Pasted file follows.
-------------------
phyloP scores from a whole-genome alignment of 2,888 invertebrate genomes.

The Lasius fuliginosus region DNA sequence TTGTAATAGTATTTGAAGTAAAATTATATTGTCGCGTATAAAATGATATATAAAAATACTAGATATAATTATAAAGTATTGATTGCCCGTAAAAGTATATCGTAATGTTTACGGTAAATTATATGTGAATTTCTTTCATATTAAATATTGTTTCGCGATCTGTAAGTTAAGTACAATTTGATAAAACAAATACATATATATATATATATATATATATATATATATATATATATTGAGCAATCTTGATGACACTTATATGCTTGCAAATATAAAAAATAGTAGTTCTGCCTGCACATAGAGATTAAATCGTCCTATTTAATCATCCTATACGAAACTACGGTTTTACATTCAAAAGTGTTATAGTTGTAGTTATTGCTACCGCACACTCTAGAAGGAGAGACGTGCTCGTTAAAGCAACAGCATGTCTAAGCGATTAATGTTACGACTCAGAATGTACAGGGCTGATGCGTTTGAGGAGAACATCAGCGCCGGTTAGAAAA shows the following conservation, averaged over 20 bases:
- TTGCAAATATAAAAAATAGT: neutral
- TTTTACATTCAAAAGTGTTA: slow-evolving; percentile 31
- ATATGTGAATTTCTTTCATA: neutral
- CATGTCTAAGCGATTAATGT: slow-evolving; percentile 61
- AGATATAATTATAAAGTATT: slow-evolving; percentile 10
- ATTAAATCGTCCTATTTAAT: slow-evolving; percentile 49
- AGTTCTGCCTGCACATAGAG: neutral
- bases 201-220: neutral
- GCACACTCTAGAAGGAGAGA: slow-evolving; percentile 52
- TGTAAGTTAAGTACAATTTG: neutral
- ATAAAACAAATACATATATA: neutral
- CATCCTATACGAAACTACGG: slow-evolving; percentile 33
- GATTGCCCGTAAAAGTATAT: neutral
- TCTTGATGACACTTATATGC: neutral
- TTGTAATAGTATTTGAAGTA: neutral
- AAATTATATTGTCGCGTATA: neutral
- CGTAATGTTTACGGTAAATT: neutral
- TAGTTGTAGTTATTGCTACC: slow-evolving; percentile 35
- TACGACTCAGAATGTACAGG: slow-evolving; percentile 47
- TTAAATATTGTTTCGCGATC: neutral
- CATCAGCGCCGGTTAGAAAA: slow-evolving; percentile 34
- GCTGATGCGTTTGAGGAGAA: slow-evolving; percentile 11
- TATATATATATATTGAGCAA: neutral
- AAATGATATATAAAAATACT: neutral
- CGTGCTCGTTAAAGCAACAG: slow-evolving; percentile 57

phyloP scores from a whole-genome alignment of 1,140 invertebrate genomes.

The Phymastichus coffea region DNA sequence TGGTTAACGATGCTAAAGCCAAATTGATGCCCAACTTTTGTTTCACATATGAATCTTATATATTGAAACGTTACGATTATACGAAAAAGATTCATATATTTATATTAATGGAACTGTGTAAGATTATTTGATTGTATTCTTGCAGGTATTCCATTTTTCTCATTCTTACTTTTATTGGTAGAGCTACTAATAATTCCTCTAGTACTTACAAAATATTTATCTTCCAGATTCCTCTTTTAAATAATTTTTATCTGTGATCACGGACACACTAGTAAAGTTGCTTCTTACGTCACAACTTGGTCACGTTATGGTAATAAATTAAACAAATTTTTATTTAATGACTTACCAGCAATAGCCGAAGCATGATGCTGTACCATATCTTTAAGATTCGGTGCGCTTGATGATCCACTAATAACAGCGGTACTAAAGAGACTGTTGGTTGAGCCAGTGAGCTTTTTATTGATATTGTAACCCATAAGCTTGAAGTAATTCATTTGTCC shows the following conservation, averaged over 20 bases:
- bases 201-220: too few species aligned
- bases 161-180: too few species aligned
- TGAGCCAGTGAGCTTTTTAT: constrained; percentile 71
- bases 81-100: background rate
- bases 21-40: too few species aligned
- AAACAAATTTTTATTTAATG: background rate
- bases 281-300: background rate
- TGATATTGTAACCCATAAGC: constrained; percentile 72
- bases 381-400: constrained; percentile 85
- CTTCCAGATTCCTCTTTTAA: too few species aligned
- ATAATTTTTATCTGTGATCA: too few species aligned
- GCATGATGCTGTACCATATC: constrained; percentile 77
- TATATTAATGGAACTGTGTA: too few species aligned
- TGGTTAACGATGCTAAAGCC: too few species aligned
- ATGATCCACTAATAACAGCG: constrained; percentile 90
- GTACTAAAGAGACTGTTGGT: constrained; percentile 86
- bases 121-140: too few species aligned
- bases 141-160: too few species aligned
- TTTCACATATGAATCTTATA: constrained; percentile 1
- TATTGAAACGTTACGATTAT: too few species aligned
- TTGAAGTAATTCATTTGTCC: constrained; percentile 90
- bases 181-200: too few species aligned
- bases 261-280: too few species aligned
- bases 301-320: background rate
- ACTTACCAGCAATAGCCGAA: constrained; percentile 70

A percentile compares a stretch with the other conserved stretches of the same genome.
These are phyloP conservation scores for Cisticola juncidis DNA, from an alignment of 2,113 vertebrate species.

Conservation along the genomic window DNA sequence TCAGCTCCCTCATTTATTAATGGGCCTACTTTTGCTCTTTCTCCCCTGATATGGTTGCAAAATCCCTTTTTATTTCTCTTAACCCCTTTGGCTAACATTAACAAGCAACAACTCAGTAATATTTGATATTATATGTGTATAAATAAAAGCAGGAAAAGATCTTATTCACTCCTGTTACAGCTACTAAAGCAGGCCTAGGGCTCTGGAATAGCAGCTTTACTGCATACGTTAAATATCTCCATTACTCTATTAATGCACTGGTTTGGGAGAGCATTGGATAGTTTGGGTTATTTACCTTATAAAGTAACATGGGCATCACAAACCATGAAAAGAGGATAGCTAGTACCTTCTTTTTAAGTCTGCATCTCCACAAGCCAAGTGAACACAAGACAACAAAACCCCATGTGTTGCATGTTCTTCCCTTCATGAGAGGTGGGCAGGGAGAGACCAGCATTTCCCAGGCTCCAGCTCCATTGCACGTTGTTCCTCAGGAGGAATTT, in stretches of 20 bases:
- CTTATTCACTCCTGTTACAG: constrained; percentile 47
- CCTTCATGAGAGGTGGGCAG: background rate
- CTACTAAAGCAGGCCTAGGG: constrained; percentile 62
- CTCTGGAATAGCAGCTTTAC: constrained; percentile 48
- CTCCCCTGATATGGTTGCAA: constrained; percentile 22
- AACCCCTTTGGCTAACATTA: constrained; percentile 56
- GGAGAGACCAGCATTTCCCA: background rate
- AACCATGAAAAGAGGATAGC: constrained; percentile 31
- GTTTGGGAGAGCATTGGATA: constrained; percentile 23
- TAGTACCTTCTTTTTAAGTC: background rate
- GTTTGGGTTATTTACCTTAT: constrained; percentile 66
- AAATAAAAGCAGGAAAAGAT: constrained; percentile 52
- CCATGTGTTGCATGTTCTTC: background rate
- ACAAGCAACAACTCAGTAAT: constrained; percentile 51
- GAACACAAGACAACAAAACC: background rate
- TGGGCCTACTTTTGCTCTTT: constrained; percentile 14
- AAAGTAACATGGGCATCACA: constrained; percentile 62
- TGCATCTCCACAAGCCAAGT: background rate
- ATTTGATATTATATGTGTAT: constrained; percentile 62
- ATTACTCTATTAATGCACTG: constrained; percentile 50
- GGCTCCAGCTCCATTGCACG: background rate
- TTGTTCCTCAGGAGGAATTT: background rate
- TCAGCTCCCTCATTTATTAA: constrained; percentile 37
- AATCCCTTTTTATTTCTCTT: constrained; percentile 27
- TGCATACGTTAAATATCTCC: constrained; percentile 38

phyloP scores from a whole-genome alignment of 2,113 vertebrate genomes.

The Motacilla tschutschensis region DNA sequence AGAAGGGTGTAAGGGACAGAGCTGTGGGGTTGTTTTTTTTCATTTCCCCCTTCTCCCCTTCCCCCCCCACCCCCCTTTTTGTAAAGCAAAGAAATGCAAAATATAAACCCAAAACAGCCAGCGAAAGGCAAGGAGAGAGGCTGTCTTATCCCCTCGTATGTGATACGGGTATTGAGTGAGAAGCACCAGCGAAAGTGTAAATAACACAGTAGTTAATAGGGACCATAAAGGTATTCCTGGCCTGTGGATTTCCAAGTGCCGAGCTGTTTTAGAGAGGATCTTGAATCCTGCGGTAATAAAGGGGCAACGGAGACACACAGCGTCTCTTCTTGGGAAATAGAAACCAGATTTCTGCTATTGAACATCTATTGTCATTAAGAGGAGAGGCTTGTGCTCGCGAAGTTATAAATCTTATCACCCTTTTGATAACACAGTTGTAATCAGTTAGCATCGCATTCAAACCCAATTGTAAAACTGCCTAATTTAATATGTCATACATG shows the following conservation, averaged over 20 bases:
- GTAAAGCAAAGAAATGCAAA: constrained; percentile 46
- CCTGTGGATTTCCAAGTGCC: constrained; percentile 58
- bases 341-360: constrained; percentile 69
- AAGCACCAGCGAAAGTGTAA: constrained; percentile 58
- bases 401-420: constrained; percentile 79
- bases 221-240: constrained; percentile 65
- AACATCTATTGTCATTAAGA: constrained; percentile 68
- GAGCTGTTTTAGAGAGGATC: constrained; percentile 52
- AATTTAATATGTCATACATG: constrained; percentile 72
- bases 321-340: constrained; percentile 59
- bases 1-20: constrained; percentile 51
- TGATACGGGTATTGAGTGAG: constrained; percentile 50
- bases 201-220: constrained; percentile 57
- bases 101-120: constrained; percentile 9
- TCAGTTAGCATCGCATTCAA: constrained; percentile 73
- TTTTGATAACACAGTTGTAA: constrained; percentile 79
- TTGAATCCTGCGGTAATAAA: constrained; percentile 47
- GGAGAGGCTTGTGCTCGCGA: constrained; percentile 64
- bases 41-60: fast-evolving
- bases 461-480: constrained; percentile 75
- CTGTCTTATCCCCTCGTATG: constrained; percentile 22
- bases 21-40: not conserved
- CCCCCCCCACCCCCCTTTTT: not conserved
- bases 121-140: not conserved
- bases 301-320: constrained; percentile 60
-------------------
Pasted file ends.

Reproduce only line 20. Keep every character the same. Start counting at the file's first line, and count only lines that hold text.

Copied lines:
- TAGTTGTAGTTATTGCTACC: slow-evolving; percentile 35